It has been 1 years since Megumi Yokota, a first-year junior high school student, was abducted by North Korea while she was on her way home from school.

Her mother, Sakie, told NHK, "I am filled with frustration, emptiness, and sadness due to the lack of progress, and I hope that the Japan government will be prepared to take action and hold a Japan-North Korea summit meeting as soon as possible to bring back the victims."

On November 1, 1977, when Megumi Yokota was in her first year of junior high school, she was abducted by North Korea on her way home from school in Niigata City.

It's been 11 years since then.

Her mother, Sakie, told NHK last night, "I can't help but wonder why there has been so little movement even though I have been giving lectures and signing petitions all over the country to rescue her, and I have been asking successive prime ministers to do so.

Ms. Sakie fell ill last spring, but she said about her recent physical condition, "I feel that my body is getting weaker as I get older, and I live my life thinking that I need to be more careful about my body so that I can see her again in good health."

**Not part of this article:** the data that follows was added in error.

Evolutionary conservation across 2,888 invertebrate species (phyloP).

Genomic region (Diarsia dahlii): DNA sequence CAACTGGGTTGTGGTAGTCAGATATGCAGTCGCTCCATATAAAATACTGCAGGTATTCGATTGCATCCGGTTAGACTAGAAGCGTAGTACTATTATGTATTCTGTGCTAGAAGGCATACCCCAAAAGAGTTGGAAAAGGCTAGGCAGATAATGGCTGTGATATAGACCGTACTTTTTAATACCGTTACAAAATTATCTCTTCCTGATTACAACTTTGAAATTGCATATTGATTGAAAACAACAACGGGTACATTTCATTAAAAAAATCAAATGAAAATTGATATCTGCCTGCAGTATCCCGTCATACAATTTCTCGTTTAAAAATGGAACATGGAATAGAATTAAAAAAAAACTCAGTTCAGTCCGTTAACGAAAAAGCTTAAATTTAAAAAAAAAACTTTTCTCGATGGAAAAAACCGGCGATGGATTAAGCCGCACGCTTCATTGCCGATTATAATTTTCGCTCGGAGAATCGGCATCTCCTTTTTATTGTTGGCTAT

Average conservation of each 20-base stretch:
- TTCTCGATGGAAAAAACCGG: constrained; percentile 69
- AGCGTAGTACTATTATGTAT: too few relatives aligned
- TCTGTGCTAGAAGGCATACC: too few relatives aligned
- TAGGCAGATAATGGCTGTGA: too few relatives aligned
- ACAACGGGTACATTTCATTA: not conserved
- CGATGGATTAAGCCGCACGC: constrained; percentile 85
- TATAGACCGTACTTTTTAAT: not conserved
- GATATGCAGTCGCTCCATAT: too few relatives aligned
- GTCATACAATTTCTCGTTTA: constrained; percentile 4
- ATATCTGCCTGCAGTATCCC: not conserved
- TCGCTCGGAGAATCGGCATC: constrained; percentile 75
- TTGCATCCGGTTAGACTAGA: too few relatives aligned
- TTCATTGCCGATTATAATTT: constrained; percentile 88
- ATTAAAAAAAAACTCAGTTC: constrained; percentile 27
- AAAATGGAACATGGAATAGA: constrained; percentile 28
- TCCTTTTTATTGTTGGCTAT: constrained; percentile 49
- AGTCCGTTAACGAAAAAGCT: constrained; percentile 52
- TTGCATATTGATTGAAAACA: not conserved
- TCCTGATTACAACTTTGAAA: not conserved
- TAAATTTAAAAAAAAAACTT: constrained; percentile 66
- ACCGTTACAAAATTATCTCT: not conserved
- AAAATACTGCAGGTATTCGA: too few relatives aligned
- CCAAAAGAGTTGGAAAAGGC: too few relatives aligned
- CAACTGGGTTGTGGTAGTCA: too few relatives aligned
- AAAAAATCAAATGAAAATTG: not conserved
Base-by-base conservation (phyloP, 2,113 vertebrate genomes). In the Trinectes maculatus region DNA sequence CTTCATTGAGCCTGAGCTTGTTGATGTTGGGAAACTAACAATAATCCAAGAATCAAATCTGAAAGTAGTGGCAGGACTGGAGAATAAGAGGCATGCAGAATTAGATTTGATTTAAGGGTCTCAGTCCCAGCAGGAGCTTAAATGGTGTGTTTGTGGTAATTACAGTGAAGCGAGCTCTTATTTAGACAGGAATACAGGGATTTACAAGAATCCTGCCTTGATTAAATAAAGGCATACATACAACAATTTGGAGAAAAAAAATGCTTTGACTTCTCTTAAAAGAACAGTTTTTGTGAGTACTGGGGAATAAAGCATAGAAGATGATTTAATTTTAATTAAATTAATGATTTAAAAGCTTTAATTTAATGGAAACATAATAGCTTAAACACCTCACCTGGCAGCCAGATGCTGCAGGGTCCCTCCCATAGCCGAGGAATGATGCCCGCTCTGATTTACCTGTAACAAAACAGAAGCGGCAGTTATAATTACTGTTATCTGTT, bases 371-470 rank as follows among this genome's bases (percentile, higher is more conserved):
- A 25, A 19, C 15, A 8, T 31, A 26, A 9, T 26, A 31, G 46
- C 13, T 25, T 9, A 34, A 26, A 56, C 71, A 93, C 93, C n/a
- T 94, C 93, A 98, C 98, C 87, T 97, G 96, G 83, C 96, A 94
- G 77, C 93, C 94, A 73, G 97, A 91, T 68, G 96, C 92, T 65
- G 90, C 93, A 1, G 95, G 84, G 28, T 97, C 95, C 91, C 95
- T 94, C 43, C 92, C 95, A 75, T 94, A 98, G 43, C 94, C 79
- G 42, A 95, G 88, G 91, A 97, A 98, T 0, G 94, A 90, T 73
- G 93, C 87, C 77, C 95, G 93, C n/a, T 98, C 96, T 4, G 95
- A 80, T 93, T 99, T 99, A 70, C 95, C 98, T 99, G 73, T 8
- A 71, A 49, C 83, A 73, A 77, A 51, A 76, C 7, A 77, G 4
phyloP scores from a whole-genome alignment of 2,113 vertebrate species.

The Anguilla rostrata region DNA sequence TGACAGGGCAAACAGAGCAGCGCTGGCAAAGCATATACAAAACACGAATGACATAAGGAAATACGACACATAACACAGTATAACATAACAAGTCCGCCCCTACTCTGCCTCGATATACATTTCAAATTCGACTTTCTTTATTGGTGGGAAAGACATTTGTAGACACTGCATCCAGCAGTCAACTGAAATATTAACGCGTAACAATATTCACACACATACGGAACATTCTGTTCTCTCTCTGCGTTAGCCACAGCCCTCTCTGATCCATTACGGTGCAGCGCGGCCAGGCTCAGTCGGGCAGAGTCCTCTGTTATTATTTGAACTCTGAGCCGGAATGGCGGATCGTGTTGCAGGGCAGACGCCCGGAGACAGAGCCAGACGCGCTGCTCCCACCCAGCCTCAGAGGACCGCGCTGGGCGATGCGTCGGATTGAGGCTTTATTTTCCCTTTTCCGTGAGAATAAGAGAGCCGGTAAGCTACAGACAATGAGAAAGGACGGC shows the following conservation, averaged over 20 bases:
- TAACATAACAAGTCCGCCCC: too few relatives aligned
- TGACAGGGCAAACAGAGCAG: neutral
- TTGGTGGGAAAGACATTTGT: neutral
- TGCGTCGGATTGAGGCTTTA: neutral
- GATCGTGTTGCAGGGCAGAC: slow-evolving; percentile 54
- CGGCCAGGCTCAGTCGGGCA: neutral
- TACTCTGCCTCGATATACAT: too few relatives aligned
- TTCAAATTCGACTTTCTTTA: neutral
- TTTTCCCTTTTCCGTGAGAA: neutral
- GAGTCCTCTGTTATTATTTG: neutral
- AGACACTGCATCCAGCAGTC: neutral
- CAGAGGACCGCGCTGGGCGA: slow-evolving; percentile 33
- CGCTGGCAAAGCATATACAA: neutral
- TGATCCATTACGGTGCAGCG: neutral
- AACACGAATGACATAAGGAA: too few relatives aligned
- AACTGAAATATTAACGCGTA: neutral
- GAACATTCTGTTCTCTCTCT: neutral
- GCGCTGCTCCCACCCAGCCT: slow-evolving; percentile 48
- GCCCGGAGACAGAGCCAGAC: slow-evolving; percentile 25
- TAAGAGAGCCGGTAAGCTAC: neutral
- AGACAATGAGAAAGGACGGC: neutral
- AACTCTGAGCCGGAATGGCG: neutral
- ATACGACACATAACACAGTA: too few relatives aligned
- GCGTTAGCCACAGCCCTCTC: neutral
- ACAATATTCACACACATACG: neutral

In addition, he called on the Japan government to "work with determination and hold a Japan-North Korea summit meeting as soon as possible to recover the victims."

On the 14th, Kaoru Hasuike, who was abducted by North Korea in 1978 and returned to Japan 21 years ago, gave a lecture in Niigata City.

In his remarks, Mr. Hasuike stated that North Korea's explanations, such as the circumstances under which Megumi's remains were found, were not true and unacceptable, and that "I would like you to reaffirm your interest in the truth of the abduction issue, and based on this, we must carry out rescue activities with conviction."

In addition, Hasuike said that as family members waiting for their immediate family members to return to Japan are aging, it is impossible to think of improving relations as North Korea hopes in the future unless the victims' generation is returned while their parents are still alive, and that "it is necessary to convey to North Korea the message that time is not only for Japan but also for North Korea."

As for what the Japan government should do to resolve the issue, he said, "It is necessary to find out what North Korea is thinking and wanting, gather information, clarify the Japan's position to North Korea, and lead to a summit meeting. I would like to call on the Japan to open up a route with North Korea and convey a clear intention of the side."

A woman in her 70s who visited the venue said, "I hope the government will work hard to reunite Megumi and Sakie."